Rents in Singapore can feel a little eye-watering at times, particularly so if your home country has a much lower cost of housing, or if you’ve owned your own home. But the thing that really gets to a lot of people is the major chunk of cash you have to hand over for your security deposit.
What is a Security Deposit?
Sometimes called a damage deposit, the security deposit is a sum of money passed to your Landlord, usually when you sign your Tenancy Agreement.
In Singapore, the amount you’ll pay is usually is one month’s rent for a one year lease, and two month’s rent for a two year lease. So, if your monthly rent is SGD 5,000 per month, and you sign a two year lease, you’ll typically have to pay SDG 10,000 up front.
Unlike some other countries, it’s usually kept in the Landlord’s account, and is typically refunded back to the Tenant within seven days of handing back the property, minus any deductions.
What is it for?
The purpose of the security deposit is twofold. Most commonly, it serves as a safeguard for the Landlord, in case the property suffers damage due to negligence of the tenant. Secondly, if the lease is terminated prematurely (without prior arrangement) then the damage deposit can be withheld to cover any outstanding rent or the Landlord’s inconvenience
How do I protect it?
1. Pay your rent on time and in full
Some Landlord’s will use your deposit to covered any unpaid rent or late payment fees.
2. Thoroughly document the condition of the property upon move in
Go round the whole apartment in close detail to check for any prior damage. Open cupboard doors, windows, check the lights, look for marks and scratches on walls or floors. Make sure you take photos of everything and, if possible, get everything recorded in writing. Greyloft offers this service as standard, but most property agents do not. If your agent doesn’t, make sure you put everything in an email to them, with photos attached, so they can share it with the Landlord and/or Landlord’s Agent.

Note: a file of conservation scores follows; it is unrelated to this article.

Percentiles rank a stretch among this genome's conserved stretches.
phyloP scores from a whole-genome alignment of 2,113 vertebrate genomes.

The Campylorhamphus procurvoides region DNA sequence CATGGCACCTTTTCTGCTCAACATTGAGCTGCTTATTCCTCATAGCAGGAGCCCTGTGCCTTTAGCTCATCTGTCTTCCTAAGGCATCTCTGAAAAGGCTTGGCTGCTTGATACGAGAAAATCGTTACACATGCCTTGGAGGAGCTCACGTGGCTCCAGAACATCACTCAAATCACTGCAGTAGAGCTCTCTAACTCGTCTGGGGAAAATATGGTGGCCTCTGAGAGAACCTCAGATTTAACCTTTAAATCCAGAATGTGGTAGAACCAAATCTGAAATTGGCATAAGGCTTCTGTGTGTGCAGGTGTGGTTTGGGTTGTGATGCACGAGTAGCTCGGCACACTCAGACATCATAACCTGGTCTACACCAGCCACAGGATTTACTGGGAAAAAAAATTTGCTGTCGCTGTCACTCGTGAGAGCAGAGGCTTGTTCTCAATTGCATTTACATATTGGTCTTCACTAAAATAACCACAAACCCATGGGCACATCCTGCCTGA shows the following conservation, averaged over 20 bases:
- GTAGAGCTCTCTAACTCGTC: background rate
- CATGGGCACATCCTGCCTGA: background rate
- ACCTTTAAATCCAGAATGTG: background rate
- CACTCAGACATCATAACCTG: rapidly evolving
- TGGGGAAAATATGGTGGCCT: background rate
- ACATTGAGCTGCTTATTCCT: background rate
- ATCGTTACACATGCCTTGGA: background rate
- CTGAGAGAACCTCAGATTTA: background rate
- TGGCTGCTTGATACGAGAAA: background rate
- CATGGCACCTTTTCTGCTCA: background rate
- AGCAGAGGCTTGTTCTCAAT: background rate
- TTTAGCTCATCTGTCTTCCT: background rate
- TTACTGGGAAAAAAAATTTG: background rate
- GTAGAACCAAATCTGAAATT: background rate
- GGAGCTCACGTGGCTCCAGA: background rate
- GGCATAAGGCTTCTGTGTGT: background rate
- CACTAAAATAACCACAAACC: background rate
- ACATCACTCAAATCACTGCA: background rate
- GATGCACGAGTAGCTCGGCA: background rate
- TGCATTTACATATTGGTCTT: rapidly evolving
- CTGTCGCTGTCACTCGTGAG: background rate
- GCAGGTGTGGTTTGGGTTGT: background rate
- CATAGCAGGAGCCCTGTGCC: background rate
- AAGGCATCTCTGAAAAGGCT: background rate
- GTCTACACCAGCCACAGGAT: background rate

3. Take care of your property
It probably sounds a bit obvious, but the simplest way to get your deposit back is to take care of your home as if it were your own. Get repairs sorted quickly, and keep your property clean. That way, when you leave, it’s much less work (and expense!) to return it to its former state. Of course, accidents happen, but it’s best to get things resolved quickly.
4. Think about professional cleaning and repairs
Think about getting a professional cleaning company in when you vacate the property. First impressions count, even when handing a property back, and it’s a small price to pay to get your whole deposit back. If you’ve hung artwork or mirrors, get the holes filled in and made good. Arranging the repairs yourself means you can get things done for less money than the Landlord might charge you.[Ed’s note – in our first rental property, I accidentally smashed a bottle of vinegar on our marble floor, which left a horrible mark. We got the floor re-polished when we moved out, which didn’t cost much and meant we got our entire deposit back]
5. Agree any responsibility for damage
When you hand back your property, ask to go round it with your Agent and the Landlord (or their Agent) to check for any damage. If possible, get them to sign off on the condition of the property with you present, so they don’t mysteriously find areas of damage to charge you for later on!
What if there is a dispute?
Many Western countries have dedicated tenancy tribunals systems or protective legislation to help with property disputes. Unfortunately, at the time of writing, there is no such system in Singapore and your only recourse would be to seek private legal action.
Singapore, like many other countries, has a Small Claims Tribunal, where you can file legal action for any amounts under SGD 10,000. This amount can be raised to a maximum of SGD 20,000 if both parties consent in writing, which should be sufficient for most rental disputes. There is a lot of helpful information on the Singapore State Courts website.
If you want to avoid legal action, our top tip is to ensure you have good documentation, ask to see receipts for any deductions, and make good use of your agent, to try and help get things resolved in an amicable fashion.